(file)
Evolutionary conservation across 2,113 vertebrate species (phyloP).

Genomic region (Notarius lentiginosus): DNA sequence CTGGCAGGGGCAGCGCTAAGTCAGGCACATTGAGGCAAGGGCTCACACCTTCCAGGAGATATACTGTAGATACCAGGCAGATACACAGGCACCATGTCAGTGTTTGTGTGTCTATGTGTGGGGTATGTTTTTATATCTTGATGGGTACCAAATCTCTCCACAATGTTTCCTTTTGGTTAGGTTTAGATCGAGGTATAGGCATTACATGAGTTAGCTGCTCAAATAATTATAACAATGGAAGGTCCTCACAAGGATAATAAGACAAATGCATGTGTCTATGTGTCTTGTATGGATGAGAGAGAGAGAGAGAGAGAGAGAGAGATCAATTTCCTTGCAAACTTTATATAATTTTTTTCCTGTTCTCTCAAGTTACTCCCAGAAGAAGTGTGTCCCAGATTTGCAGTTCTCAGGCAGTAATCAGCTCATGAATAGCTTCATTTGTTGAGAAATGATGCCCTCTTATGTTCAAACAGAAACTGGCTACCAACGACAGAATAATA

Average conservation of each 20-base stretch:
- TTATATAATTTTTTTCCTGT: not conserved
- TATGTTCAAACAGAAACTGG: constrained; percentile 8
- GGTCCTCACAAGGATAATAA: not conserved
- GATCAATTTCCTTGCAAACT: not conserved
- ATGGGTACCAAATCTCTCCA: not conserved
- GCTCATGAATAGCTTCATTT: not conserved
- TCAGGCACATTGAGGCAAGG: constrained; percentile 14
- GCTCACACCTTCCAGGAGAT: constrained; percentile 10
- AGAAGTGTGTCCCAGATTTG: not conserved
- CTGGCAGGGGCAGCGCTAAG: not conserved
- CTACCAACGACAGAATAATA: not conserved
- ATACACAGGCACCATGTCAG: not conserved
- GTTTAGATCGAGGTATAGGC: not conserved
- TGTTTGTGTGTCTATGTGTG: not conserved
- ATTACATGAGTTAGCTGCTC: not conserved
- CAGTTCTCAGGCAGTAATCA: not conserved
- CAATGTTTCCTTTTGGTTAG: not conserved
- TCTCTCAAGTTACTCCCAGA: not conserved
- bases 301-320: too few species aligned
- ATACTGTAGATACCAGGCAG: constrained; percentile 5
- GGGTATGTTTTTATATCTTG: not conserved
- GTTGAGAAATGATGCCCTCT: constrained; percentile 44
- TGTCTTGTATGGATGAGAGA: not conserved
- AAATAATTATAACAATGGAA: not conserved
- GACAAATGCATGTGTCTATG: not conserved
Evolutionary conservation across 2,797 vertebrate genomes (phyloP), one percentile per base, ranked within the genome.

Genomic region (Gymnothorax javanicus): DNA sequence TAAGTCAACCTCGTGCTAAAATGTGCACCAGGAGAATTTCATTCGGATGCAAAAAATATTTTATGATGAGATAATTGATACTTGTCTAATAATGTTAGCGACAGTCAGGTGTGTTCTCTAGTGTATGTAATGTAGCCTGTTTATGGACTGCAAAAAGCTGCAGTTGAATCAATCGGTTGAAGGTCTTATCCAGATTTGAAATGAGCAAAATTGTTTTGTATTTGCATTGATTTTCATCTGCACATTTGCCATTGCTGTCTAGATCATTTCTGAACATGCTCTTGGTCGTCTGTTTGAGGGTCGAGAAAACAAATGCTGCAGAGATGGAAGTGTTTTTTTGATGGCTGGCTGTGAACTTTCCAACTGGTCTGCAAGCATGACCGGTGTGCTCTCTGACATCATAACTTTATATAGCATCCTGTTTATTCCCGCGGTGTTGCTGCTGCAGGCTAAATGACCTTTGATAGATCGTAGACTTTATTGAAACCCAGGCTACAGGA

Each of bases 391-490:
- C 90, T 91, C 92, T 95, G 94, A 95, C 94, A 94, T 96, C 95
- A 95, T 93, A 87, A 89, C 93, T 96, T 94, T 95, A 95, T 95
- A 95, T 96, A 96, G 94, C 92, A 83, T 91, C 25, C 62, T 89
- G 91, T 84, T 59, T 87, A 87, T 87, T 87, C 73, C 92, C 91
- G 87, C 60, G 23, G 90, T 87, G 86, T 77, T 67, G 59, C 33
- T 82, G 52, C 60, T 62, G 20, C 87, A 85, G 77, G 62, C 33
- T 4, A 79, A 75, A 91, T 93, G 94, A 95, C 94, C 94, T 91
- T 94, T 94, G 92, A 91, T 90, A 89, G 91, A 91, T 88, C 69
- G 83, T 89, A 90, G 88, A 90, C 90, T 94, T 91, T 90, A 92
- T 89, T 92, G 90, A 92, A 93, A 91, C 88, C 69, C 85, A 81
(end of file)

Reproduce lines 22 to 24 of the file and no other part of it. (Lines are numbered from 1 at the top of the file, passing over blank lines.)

- bases 301-320: too few species aligned
- ATACTGTAGATACCAGGCAG: constrained; percentile 5
- GGGTATGTTTTTATATCTTG: not conserved